- In line with Requirement 4.9, the MSG should ensure that a review of actual auditing practices by reporting companies and government entities be conducted before agreeing procedures to ensure the reliability of EITI information. The MSG should also ensure that the ToR for the IA is in line with the standard ToR approved by the EITI Board and that its agreement on any deviations from the ToR in the final EITI Reports be properly documented. The MSG should also ensure that the IA include an assessment of whether the payments and revenues disclosed in the EITI Reports were subject to credible, independent audit, applying international auditing standards as well as a description of follow-up on past EITI recommendations. In accordance with requirement 8.3.c.i, the MSG is required to develop and disclose an action plan for addressing weaknesses in data reliability documented in the initial assessment and Validator’s report within three months of the Board’s decision, i.e. by 26 January 2018.
- In line with Requirement 5.1, the MSG should work with the IA in preparing the next IEITI Report to clearly trace any mining, oil and gas revenues that are not recorded in the national budget and clearly explain the allocation of any off-budget revenues. To further strengthen implementation under Requirement 5.3, the MSG could consider tracking more comprehensively the spending of extractive industry revenues earmarked for specific purposes. This form of annual diagnostic of public financial management would be of particular relevance to the IMF’s standby agreement with Iraq.
- In line with Requirement 5.2, the MSG should assess the materiality of subnational transfers and ensure that future IEITI Reports provide the specific formula for calculating subnational transfers linked to extractives revenues to individual governorates, disclose any material subnational transfers and any discrepancies between the transfer amount calculated in accordance with the relevant revenue sharing formula and the actual amount that was transferred between the central government and each relevant subnational entity.
- In line with Requirement 5.3, the MSG could consider working with relevant stakeholders including parliamentarians to ensure that future EITI Reports provide additional information on budgetary oil price and production assumptions as well as revenue forecasts.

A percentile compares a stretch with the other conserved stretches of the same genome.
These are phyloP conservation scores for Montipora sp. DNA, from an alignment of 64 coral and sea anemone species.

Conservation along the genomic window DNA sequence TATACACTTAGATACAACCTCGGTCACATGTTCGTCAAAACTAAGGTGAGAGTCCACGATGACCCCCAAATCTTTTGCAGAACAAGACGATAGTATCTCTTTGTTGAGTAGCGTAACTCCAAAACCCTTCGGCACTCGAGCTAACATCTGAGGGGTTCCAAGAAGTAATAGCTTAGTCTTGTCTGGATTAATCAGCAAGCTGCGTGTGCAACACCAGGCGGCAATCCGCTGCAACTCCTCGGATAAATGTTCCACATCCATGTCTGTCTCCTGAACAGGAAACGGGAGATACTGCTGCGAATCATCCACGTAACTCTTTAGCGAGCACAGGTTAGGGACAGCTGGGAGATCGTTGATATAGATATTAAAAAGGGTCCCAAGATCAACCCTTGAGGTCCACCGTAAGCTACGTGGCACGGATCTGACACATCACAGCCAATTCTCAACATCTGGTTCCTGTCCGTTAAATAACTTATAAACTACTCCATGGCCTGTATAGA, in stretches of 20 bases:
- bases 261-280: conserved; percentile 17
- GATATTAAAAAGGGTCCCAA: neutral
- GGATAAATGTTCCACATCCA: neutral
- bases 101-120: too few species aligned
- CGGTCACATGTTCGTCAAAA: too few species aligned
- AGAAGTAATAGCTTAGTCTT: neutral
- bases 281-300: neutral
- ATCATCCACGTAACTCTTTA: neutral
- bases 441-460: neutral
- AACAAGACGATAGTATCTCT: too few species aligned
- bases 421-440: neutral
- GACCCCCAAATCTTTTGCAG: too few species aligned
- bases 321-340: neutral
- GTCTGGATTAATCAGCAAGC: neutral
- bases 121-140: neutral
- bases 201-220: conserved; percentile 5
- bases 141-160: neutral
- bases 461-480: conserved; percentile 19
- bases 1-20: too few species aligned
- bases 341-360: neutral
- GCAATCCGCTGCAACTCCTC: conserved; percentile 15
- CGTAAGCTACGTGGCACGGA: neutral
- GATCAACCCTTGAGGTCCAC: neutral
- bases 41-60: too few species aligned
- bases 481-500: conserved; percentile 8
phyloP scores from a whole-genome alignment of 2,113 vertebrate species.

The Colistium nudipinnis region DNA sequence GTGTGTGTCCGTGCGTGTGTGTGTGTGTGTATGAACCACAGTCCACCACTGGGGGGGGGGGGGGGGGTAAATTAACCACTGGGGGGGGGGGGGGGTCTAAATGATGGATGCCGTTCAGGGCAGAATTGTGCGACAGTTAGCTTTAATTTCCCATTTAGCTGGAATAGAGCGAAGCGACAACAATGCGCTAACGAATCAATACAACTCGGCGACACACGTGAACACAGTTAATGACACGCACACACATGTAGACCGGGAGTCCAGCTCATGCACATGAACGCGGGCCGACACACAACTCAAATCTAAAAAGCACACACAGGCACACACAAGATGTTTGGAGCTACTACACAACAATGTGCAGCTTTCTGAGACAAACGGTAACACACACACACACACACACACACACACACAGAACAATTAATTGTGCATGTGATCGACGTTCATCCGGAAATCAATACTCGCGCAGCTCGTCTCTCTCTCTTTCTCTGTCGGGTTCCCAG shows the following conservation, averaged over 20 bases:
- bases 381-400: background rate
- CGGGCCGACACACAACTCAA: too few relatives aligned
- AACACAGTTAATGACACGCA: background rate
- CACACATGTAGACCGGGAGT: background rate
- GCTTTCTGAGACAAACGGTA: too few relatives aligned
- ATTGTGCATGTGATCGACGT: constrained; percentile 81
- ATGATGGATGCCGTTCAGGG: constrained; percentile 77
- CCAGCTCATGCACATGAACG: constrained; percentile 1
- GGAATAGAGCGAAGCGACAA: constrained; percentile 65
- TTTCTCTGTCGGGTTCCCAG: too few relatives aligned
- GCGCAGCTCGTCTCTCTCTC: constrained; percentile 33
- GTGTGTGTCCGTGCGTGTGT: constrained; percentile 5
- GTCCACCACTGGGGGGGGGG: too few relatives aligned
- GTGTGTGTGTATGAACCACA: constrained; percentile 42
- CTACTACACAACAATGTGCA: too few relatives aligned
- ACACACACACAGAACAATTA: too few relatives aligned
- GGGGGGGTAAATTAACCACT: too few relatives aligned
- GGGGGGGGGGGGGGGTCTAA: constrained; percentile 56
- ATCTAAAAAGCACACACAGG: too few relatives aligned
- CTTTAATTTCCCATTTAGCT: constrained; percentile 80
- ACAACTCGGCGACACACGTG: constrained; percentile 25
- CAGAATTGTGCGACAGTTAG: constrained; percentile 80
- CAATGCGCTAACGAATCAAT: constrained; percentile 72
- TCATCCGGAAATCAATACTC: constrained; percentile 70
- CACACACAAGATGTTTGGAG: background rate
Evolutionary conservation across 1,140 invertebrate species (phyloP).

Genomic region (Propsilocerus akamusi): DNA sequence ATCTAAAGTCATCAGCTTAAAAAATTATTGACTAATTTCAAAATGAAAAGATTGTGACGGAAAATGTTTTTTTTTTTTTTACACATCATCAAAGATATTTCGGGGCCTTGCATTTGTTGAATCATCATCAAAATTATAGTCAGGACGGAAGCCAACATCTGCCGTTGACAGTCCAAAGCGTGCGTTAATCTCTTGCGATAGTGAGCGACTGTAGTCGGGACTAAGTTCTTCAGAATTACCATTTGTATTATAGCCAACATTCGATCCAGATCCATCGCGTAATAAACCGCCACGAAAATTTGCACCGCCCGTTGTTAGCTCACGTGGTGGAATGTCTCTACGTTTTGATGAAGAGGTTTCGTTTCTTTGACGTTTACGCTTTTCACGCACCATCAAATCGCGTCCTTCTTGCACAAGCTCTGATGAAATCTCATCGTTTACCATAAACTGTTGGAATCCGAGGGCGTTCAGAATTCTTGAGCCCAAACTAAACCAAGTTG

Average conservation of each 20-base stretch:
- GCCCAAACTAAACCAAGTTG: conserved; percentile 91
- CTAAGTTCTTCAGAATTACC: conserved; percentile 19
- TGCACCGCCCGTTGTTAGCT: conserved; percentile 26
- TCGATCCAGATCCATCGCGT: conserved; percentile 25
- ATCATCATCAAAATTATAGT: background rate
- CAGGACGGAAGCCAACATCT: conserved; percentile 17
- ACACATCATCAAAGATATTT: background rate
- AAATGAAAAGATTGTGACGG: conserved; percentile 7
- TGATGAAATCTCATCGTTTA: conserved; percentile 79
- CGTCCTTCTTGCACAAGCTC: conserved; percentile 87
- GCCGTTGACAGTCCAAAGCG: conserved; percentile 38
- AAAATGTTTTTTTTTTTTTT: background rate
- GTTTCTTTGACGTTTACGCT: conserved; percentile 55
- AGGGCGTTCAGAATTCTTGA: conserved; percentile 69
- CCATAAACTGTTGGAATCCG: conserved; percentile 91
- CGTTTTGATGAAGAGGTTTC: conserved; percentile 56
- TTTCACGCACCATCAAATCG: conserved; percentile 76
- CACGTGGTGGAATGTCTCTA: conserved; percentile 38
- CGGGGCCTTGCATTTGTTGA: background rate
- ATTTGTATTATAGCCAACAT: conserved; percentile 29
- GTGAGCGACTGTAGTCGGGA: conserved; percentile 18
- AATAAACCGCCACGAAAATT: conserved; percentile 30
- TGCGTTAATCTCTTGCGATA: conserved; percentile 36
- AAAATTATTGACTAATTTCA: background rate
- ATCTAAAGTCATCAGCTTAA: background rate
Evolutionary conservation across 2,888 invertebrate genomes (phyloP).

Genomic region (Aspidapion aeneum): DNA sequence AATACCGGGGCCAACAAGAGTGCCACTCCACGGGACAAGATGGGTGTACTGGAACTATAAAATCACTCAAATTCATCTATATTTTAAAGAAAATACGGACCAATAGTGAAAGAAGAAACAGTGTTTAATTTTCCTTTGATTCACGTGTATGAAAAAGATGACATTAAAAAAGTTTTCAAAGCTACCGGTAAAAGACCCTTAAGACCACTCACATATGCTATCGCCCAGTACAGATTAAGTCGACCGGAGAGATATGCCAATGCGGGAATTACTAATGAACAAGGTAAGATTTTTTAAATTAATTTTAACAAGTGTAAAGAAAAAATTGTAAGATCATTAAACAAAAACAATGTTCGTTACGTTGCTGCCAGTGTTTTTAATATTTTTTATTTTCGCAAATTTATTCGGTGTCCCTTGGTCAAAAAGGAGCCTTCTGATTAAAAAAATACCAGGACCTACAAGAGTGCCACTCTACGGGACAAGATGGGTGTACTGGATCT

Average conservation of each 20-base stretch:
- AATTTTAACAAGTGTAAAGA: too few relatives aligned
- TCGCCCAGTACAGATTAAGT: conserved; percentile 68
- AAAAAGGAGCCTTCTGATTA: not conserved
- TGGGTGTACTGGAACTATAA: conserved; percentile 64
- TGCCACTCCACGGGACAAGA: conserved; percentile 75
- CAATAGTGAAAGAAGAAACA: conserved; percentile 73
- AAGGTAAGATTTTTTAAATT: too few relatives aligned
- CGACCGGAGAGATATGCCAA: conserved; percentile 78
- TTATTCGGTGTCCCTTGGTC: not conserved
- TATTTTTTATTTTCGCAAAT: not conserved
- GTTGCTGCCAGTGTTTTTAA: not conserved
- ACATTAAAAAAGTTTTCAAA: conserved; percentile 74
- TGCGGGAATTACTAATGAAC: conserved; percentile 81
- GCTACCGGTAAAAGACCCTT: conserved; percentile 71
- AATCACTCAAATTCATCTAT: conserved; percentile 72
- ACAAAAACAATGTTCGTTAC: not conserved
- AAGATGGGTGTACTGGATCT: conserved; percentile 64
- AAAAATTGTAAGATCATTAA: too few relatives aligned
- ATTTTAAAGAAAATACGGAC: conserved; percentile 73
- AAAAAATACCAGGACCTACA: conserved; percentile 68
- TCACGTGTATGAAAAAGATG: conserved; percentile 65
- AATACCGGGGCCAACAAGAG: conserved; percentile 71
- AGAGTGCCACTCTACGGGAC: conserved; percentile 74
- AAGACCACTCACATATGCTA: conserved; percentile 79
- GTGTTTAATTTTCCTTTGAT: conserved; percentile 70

- In line with Requirement 6.1, the MSG should clarify ensure that reporting of mandatory social expenditures be disaggregated by type of payment and beneficiary, clarifying the name and function of any non-government (third-party) beneficiaries of mandatory social expenditures. The MSG may also wish to consider the feasibility of reconciling mandatory social expenditures.
- In line with Requirement 6.3, the MSG should ensure that future IEITI Reports provide the extractive industries, in oil and gas as well as mining in Iraq (including Kurdistan), share of GDP, government revenues, exports and employment in absolute and relative terms. It should also ensure that the location of all significant production is clearly delineated.
- In line with Requirement 7.1, IEITI should ensure that future reports are comprehensible, actively promoted, publicly accessible and contribute to public debate. IETI should consider developing a communications strategy that looks beyond building brand recognition to addressing the national priorities identified in the work plan. IEITI should also agree a clear policy on the access, release and re-use of EITI data and make EITI Reports available in an open data format online.
- In line with Requirement 7.3, the MSG should consider how to act upon lessons learned with regards to the KRG and identify opportunities to increase engagement with stakeholders there. The MSG could also take a proactive role in formulating its own recommendations.
- In line with Requirement 7.4, the MSG should ensure that annual progress reports reflect activities in the year under review clearly and that progress against the work plan is clear. The MSG should also ensure that all stakeholders are given an opportunity to provide input to the annual progress report and that their views are adequately reflected. As secretariat staff participating in meetings makes up a large part of the annual progress report’s listed activities, the MSG may wish to consider what kind of activities the report should include. The MSG should also consider drafting and publishing annual progress reports in Arabic to improve the dialogue between stakeholders and ensure that there is a common understanding of the activities carried out by the MSG in the year under review.
The MSG is encouraged to consider the other recommendations in the Validator’s Report and the International Secretariat’s initial assessment, and to document the MSG’s responses to these recommendations in the next annual progress report.